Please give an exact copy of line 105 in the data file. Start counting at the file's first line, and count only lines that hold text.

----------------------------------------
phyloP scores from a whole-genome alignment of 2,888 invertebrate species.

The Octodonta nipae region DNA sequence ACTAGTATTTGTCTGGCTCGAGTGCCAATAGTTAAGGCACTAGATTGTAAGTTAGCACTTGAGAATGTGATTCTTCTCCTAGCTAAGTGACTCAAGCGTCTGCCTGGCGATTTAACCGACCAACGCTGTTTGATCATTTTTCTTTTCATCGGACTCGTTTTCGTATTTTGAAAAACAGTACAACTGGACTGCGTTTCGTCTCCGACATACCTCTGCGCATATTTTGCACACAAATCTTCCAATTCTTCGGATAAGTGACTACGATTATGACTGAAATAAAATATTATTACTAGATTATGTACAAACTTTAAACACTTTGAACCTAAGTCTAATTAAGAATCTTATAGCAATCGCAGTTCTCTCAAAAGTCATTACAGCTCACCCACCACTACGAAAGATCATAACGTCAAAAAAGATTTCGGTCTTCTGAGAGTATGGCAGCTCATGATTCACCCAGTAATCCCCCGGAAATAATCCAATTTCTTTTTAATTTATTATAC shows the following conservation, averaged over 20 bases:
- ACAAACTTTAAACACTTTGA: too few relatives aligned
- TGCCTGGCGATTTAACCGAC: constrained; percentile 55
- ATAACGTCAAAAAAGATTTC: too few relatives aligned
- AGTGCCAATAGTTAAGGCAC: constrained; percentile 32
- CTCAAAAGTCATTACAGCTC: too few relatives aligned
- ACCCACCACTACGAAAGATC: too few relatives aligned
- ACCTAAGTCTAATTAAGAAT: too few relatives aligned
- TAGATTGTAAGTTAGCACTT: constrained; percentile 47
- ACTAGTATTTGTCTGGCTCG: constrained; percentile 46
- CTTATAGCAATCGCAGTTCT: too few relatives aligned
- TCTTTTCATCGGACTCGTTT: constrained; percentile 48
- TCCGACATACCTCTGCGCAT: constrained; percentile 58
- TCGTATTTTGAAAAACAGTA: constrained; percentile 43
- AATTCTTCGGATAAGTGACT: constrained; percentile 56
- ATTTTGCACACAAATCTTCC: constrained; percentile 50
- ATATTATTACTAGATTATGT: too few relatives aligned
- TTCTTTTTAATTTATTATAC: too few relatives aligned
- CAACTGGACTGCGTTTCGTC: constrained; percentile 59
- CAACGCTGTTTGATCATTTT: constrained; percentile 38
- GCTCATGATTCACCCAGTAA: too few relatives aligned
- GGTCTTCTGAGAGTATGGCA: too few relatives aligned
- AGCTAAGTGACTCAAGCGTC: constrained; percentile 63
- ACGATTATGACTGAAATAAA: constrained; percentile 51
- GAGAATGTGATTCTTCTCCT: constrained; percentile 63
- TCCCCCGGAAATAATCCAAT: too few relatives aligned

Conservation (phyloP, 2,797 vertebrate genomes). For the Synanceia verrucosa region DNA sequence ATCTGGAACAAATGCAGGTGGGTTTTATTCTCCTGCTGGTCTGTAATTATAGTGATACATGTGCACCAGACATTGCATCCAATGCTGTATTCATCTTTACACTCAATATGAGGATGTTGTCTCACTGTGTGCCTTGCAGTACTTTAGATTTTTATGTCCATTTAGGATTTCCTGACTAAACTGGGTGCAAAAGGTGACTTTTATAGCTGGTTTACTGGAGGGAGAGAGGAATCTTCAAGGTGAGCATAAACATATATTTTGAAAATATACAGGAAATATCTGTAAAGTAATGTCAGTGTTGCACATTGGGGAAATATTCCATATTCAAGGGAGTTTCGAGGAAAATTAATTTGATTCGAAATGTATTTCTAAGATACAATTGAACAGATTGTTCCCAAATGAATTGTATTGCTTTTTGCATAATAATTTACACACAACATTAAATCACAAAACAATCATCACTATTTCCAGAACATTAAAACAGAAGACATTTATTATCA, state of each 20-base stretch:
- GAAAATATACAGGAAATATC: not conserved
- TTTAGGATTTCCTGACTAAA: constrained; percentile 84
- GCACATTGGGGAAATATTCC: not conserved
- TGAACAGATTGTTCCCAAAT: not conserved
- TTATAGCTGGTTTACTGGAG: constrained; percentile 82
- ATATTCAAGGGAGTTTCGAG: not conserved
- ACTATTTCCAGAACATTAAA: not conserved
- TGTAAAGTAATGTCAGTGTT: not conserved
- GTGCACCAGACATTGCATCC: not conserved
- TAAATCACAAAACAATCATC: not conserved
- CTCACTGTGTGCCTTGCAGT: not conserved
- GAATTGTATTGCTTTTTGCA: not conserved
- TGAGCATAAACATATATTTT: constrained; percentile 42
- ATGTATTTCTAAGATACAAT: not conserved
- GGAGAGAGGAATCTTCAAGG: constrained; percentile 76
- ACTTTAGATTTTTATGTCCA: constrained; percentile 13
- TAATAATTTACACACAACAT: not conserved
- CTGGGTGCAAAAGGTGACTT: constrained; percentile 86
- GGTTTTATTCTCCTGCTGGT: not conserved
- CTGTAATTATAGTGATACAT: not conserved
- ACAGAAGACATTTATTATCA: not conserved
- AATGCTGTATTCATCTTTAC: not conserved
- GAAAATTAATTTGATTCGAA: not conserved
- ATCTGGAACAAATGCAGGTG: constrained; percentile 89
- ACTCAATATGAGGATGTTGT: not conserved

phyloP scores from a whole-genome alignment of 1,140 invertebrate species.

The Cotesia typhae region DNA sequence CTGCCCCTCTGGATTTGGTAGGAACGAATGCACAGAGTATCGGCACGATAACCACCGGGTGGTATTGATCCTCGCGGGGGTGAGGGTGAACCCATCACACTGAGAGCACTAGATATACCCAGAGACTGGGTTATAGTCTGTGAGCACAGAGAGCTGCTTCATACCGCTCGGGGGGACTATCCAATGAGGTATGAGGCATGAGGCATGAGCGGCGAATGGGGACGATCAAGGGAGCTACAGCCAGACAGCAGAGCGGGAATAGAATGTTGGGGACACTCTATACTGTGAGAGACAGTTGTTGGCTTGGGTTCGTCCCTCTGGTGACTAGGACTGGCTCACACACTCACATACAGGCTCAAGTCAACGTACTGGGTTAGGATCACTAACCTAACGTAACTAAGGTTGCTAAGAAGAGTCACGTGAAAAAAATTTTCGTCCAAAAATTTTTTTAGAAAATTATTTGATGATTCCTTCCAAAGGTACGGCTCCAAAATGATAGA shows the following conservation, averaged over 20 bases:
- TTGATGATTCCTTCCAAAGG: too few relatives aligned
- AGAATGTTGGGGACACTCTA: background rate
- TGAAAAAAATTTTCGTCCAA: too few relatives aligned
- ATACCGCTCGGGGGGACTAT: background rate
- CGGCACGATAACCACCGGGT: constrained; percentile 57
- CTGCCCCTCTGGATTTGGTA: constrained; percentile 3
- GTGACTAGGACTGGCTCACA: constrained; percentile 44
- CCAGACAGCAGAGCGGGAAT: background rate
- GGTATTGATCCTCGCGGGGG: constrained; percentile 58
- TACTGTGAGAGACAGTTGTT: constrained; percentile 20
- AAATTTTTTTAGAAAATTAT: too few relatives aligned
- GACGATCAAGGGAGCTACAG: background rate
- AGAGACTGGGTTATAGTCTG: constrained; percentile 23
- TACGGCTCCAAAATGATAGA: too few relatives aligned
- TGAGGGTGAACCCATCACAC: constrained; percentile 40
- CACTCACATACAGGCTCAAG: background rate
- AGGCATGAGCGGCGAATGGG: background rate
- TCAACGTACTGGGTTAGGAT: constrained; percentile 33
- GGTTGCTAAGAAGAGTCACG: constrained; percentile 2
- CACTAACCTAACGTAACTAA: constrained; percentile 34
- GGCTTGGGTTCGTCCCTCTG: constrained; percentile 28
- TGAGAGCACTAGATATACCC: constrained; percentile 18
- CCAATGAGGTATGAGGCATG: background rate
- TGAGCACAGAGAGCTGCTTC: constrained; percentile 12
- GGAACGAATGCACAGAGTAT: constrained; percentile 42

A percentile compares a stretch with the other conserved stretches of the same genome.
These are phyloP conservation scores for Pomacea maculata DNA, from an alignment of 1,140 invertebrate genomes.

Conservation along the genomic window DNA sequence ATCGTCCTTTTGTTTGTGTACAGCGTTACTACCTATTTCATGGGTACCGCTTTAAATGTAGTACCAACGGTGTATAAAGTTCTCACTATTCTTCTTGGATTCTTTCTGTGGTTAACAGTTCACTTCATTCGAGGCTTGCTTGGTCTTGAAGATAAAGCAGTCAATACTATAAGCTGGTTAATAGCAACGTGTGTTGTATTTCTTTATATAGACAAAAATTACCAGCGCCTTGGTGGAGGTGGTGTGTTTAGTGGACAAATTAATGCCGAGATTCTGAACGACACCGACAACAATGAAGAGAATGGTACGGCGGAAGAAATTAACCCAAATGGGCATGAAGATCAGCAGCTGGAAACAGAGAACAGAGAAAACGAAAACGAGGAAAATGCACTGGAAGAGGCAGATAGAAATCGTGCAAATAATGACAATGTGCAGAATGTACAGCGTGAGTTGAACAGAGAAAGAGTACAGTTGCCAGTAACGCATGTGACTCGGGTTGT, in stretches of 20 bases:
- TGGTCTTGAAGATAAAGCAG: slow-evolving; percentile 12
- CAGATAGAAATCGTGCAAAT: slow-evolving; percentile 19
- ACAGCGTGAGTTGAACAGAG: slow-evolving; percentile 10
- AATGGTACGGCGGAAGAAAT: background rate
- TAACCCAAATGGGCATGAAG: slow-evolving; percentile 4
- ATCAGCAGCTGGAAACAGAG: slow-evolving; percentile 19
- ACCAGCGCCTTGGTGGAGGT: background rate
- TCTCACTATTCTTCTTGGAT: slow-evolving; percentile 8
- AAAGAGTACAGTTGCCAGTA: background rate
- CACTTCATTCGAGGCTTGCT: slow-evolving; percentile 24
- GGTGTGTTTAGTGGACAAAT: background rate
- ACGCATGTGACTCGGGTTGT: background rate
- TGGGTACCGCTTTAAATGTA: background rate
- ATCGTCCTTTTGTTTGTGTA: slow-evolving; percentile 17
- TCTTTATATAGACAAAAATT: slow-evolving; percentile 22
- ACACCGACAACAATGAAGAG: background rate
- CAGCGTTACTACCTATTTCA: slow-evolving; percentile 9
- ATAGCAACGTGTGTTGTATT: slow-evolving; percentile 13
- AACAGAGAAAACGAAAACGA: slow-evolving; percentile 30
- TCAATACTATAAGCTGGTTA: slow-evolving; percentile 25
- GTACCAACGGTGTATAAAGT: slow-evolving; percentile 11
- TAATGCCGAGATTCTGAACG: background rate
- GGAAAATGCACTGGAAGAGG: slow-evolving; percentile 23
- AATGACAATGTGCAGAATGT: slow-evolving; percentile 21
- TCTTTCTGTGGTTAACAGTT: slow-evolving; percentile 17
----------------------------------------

- TAATGCCGAGATTCTGAACG: background rate